The DC motors used in the PS1 and PS1-3c include maxon’s 30 Watt, EC45 Flat motor for the X axis and the EC32 Flat motor for the Y (or tilt) axis. The motors are electronically commutated, thus enabling extremely long motor life, since there are simply no mechanical brushes to wear out. Hall effect sensors are built into some DC motors in order to provide feedback to the control electronics. The motors offer good heat dissipation and high overload capability. Both the EC45 flat and EC32 flat DC motors have a stainless-steel housing, vary widely in diameter, and offer different shaft lengths as well. The motors can be used at any speeds needed to accommodate the application. The dynamic load of the nozzle that is always moving during the pour sequence, is light and requires little torque. Precision of the operation is what’s important, and Poursteady acquires that through the use of a closed loop control system.

“We are not the experts on how a particular shop, or barista, should prepare their coffee. With the Poursteady machine the flexibility is there for the user,” Maximilian explained. Whatever coffee, roast, and dripper preferred can be set and saved in a recipe file. If a user finds they can’t get the perfect pattern on their unit, Poursteady will help provide a custom pour pattern for them.

The next goal for the company is to provide a way to make a one-minute cup of pour-over coffee. This would allow a barista to make over 100 cups of coffee per hour with a single operator and therefore reduce customer wait time, allowing for a better barista-customer experience overall.

For more information, visit Poursteady or to learn more about the DC motor and drive system capabilities please contact maxon motor Australia tel. +61 2 9457 7477.

maxon collaborate in a world first: mining on the moon

maxon Group Australia are excited to announce their collaboration with innovative Australian space company, Space Industries, to develop new mining technologies on the moon.

It’s not every day you receive an inquiry to help build a rover that will mine the surface of the moon. When maxon was contacted by Space Industries CEO, Joshua Letcher, with this exact query, a remarkable collaboration was born.

Specialising in the development of lunar and space mining vehicles, subsystems and systems for space systems, in a world-first, Space Industries are designing and developing revolutionary technology: a rover to mine elements on the lunar surface. “Space Industries are leading the way in space mining by focusing on gas production to produce resources that will sustain life on the Moon and other planets, along with producing Helium-3 for use in Medical and Energy industries on Earth” said Letcher. Soon to be located at Australia’s only dedicated Space Precinct at Perth Airport in WA, Space Industries have strategically positioned themselves amongst other leading global companies involved in civil engineering and research & development within the sector.

It was maxon’s long-standing involvement working with agencies such as NASA, NASA’s Jet Propulsion Laboratory and European Space Agency, amongst others, that prompted Joshua Letcher to call maxon. maxon DC motors, drives systems and sensor technologies have already been used to drive several Mars rovers and withstood the conditions there. The DC motors resist brutal temperature changes, dust, dirt and storms. They are also built to survive a dynamic entry, descent and landing sequence as well as the harsh daily conditions on the moon. maxon Managing Director, Brett Motum, said “we are thrilled to be a part of not only an Australian first, but a world-first, invention that is going to redefine the term sustainable energy, open up exciting possibilities within the medical and energy sectors and of course, put Australia on the global Space map”.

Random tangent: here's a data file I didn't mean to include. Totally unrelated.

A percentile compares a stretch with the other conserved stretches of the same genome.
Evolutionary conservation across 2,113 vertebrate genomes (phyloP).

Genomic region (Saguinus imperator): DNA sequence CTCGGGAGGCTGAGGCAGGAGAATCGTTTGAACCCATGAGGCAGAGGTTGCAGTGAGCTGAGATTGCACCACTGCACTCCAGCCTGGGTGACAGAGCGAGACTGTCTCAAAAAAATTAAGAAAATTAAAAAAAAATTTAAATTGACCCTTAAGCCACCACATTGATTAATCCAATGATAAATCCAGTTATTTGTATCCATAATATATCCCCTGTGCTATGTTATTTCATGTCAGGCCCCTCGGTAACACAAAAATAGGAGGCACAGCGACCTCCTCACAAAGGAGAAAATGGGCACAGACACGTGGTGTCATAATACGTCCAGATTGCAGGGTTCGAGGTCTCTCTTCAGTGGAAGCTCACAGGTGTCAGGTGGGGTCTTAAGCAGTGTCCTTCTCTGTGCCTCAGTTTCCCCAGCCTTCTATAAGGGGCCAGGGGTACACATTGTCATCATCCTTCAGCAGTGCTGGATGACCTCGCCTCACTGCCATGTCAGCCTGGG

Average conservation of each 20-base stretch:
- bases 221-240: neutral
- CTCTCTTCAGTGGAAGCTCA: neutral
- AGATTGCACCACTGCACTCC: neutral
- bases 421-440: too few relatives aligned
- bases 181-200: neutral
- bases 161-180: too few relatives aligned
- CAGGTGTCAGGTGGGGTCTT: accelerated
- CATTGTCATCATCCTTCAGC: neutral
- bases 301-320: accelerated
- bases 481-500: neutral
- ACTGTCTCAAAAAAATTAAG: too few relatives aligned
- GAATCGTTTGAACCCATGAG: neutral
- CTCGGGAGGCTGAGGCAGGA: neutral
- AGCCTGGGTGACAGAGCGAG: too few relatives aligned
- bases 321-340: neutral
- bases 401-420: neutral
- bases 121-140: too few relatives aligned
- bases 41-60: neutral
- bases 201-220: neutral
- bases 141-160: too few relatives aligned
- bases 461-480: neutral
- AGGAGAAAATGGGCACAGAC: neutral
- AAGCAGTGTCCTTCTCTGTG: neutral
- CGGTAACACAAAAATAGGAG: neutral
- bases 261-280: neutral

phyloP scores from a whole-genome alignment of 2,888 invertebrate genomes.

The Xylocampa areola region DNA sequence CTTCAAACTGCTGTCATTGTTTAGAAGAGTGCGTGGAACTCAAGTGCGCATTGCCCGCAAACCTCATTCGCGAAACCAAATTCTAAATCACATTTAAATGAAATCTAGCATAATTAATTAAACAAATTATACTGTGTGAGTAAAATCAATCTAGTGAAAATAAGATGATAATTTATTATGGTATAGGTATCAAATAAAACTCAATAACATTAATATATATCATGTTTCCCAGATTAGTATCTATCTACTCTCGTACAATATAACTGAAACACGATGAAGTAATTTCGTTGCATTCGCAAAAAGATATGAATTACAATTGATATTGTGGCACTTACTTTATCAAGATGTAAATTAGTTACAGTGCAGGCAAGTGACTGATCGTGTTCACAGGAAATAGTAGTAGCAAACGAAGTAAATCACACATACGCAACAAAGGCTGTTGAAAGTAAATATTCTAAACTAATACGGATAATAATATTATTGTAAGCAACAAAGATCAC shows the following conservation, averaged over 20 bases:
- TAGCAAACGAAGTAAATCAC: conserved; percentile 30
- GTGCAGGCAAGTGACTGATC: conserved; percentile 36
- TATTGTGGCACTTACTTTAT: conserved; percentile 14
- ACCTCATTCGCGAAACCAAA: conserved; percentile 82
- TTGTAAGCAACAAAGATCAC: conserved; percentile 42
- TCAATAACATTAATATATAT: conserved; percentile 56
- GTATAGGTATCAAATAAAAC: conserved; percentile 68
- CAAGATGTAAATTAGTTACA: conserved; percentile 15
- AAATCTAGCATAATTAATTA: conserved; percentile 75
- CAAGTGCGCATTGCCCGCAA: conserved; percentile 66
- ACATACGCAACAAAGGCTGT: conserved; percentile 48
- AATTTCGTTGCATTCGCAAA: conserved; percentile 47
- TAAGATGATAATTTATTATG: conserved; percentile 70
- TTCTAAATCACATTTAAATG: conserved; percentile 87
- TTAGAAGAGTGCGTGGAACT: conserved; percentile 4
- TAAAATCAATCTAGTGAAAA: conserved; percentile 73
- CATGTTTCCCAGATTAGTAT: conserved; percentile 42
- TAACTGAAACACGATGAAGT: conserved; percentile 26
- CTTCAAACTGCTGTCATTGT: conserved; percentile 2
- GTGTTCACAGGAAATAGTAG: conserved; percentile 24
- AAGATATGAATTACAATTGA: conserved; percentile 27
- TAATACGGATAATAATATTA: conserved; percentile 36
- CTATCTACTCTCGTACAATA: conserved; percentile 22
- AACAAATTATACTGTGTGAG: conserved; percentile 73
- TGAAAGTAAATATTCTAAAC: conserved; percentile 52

It’s this type of application that sits at the heart of maxon – working with companies who share the same passion for innovation, technology and development of pioneering inventions. Particularly those that help to shape the future of this planet and perhaps even sustain life on the moon.

For further information please contact maxon Group Australia tel. +61 2 9457 7477 or Space Industries moon@spaceindustries.com.au

We are maxon

From July 1, 2019 maxon dropped the word “motor” from its name.

maxon is evolving from a manufacturer of motors and components into a specialist for precision drive sys-tems. Known simply as maxon from 1 July, the company is changing its corporate structure to position it-self as a powerful group with a worldwide presence and the capability to respond to specific local de-mands. With a focus on five core markets – medical technology, aerospace, industrial automation, trans-portation & e-mobility and robotics. maxon drives are used wherever the requirements are particularly high, for example, in NASA’s Mars rovers, surgical power tools, humanoid robots and in precision industrial applications. maxon’s expertise beyond drive technology consists of mechatronics, battery management systems and software & cloud services. At maxon Australia, a fully integrated service is on offer with the introduction of Dr Carlos Bacigalupo who is an expert in controller integration, system analysis and configuration assistance.

For further information please contact maxon Australia tel. +61 2 9457 7477.

Update on the InSight rover on Mars

maxon DC motors are currently on Mars, helping collect vital information on the Red Planet.

On November 26, 2018 NASA’s InSight rover touched down on Mars. maxon DC motors went straight into action to unfold the two solar panels, securing the energy supply that operates the all-important probe. There are two main instruments onboard InSight, a seismometer to measure potential quakes on Mars and a heat sensor designed to drill down five meters into the ground. The sensor was developed by German Aerospace Center (Deutsches Zentrum für Luft- und Raumfahrt; DLR). Its rod digs into the hard soil using a hammer mechanism, driven by a DCX motor from maxon. The rate of boring down strongly depends on the composition of the soil, which hasn’t been ideal, the rod hit an obstruction in the very first hammering cycle. However, the engineers at DLR are confident these complexities can be overcome and that the sensor will reach the projected depth.